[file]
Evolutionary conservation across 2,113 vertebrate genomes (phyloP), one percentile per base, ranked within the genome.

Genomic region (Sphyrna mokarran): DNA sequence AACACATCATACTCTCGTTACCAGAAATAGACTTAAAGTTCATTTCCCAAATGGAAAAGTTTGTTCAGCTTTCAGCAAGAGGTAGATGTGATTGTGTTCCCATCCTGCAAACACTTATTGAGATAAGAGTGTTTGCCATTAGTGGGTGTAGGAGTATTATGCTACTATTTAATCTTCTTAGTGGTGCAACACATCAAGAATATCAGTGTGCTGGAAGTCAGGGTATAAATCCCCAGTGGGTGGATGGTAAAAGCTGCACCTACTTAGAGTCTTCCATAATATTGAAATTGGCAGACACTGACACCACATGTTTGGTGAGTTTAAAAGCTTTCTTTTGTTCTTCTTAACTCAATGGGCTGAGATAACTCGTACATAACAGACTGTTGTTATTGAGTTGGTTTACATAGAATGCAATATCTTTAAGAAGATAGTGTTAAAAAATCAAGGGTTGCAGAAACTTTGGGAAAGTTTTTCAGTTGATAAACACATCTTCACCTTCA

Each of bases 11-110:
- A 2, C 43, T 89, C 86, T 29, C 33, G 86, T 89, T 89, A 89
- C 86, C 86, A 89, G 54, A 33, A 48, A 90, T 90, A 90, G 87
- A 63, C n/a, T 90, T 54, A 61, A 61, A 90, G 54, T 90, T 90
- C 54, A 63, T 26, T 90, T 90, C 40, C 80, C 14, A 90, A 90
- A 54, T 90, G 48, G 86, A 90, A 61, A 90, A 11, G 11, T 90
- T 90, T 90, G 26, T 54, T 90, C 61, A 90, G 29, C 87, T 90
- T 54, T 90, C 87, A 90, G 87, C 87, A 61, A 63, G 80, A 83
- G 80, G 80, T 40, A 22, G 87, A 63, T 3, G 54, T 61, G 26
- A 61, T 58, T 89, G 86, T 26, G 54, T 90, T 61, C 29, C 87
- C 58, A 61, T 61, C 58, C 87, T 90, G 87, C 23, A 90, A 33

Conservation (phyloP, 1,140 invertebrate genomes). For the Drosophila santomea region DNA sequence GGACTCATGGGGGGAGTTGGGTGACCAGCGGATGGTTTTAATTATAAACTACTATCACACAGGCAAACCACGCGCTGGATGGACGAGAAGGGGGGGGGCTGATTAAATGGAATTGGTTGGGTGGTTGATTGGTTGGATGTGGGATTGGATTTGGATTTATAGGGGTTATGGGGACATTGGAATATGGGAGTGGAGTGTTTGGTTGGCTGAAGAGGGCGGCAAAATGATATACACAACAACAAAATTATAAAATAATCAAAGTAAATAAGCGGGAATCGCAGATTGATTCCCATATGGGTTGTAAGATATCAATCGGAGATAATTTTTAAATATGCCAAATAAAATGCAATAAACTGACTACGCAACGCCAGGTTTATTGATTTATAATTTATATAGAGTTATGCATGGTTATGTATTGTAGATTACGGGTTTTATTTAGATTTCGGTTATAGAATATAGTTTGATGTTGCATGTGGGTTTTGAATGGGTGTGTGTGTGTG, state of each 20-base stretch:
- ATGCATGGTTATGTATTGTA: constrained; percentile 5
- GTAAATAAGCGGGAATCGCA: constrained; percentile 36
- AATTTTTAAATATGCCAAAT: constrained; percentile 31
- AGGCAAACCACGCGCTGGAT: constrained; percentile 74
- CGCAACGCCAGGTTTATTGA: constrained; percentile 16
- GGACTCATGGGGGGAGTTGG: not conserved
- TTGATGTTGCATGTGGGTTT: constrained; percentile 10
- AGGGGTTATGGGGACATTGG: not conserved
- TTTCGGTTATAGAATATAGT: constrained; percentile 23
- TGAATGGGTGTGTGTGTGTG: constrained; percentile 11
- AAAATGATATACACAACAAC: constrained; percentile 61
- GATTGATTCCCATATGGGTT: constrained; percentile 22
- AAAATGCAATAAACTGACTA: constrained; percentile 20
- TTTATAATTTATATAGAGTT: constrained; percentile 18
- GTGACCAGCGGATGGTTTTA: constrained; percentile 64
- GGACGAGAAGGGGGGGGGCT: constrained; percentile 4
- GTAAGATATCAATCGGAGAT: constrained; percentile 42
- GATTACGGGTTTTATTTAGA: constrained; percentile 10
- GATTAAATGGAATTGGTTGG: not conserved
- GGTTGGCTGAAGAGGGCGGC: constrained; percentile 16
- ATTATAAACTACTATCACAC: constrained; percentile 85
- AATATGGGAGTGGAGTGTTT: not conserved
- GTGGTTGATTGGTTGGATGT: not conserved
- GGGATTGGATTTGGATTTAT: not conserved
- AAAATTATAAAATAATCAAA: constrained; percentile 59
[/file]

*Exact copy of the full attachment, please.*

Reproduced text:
Evolutionary conservation across 2,113 vertebrate genomes (phyloP), one percentile per base, ranked within the genome.

Genomic region (Sphyrna mokarran): DNA sequence AACACATCATACTCTCGTTACCAGAAATAGACTTAAAGTTCATTTCCCAAATGGAAAAGTTTGTTCAGCTTTCAGCAAGAGGTAGATGTGATTGTGTTCCCATCCTGCAAACACTTATTGAGATAAGAGTGTTTGCCATTAGTGGGTGTAGGAGTATTATGCTACTATTTAATCTTCTTAGTGGTGCAACACATCAAGAATATCAGTGTGCTGGAAGTCAGGGTATAAATCCCCAGTGGGTGGATGGTAAAAGCTGCACCTACTTAGAGTCTTCCATAATATTGAAATTGGCAGACACTGACACCACATGTTTGGTGAGTTTAAAAGCTTTCTTTTGTTCTTCTTAACTCAATGGGCTGAGATAACTCGTACATAACAGACTGTTGTTATTGAGTTGGTTTACATAGAATGCAATATCTTTAAGAAGATAGTGTTAAAAAATCAAGGGTTGCAGAAACTTTGGGAAAGTTTTTCAGTTGATAAACACATCTTCACCTTCA

Each of bases 11-110:
- A 2, C 43, T 89, C 86, T 29, C 33, G 86, T 89, T 89, A 89
- C 86, C 86, A 89, G 54, A 33, A 48, A 90, T 90, A 90, G 87
- A 63, C n/a, T 90, T 54, A 61, A 61, A 90, G 54, T 90, T 90
- C 54, A 63, T 26, T 90, T 90, C 40, C 80, C 14, A 90, A 90
- A 54, T 90, G 48, G 86, A 90, A 61, A 90, A 11, G 11, T 90
- T 90, T 90, G 26, T 54, T 90, C 61, A 90, G 29, C 87, T 90
- T 54, T 90, C 87, A 90, G 87, C 87, A 61, A 63, G 80, A 83
- G 80, G 80, T 40, A 22, G 87, A 63, T 3, G 54, T 61, G 26
- A 61, T 58, T 89, G 86, T 26, G 54, T 90, T 61, C 29, C 87
- C 58, A 61, T 61, C 58, C 87, T 90, G 87, C 23, A 90, A 33

Conservation (phyloP, 1,140 invertebrate genomes). For the Drosophila santomea region DNA sequence GGACTCATGGGGGGAGTTGGGTGACCAGCGGATGGTTTTAATTATAAACTACTATCACACAGGCAAACCACGCGCTGGATGGACGAGAAGGGGGGGGGCTGATTAAATGGAATTGGTTGGGTGGTTGATTGGTTGGATGTGGGATTGGATTTGGATTTATAGGGGTTATGGGGACATTGGAATATGGGAGTGGAGTGTTTGGTTGGCTGAAGAGGGCGGCAAAATGATATACACAACAACAAAATTATAAAATAATCAAAGTAAATAAGCGGGAATCGCAGATTGATTCCCATATGGGTTGTAAGATATCAATCGGAGATAATTTTTAAATATGCCAAATAAAATGCAATAAACTGACTACGCAACGCCAGGTTTATTGATTTATAATTTATATAGAGTTATGCATGGTTATGTATTGTAGATTACGGGTTTTATTTAGATTTCGGTTATAGAATATAGTTTGATGTTGCATGTGGGTTTTGAATGGGTGTGTGTGTGTG, state of each 20-base stretch:
- ATGCATGGTTATGTATTGTA: constrained; percentile 5
- GTAAATAAGCGGGAATCGCA: constrained; percentile 36
- AATTTTTAAATATGCCAAAT: constrained; percentile 31
- AGGCAAACCACGCGCTGGAT: constrained; percentile 74
- CGCAACGCCAGGTTTATTGA: constrained; percentile 16
- GGACTCATGGGGGGAGTTGG: not conserved
- TTGATGTTGCATGTGGGTTT: constrained; percentile 10
- AGGGGTTATGGGGACATTGG: not conserved
- TTTCGGTTATAGAATATAGT: constrained; percentile 23
- TGAATGGGTGTGTGTGTGTG: constrained; percentile 11
- AAAATGATATACACAACAAC: constrained; percentile 61
- GATTGATTCCCATATGGGTT: constrained; percentile 22
- AAAATGCAATAAACTGACTA: constrained; percentile 20
- TTTATAATTTATATAGAGTT: constrained; percentile 18
- GTGACCAGCGGATGGTTTTA: constrained; percentile 64
- GGACGAGAAGGGGGGGGGCT: constrained; percentile 4
- GTAAGATATCAATCGGAGAT: constrained; percentile 42
- GATTACGGGTTTTATTTAGA: constrained; percentile 10
- GATTAAATGGAATTGGTTGG: not conserved
- GGTTGGCTGAAGAGGGCGGC: constrained; percentile 16
- ATTATAAACTACTATCACAC: constrained; percentile 85
- AATATGGGAGTGGAGTGTTT: not conserved
- GTGGTTGATTGGTTGGATGT: not conserved
- GGGATTGGATTTGGATTTAT: not conserved
- AAAATTATAAAATAATCAAA: constrained; percentile 59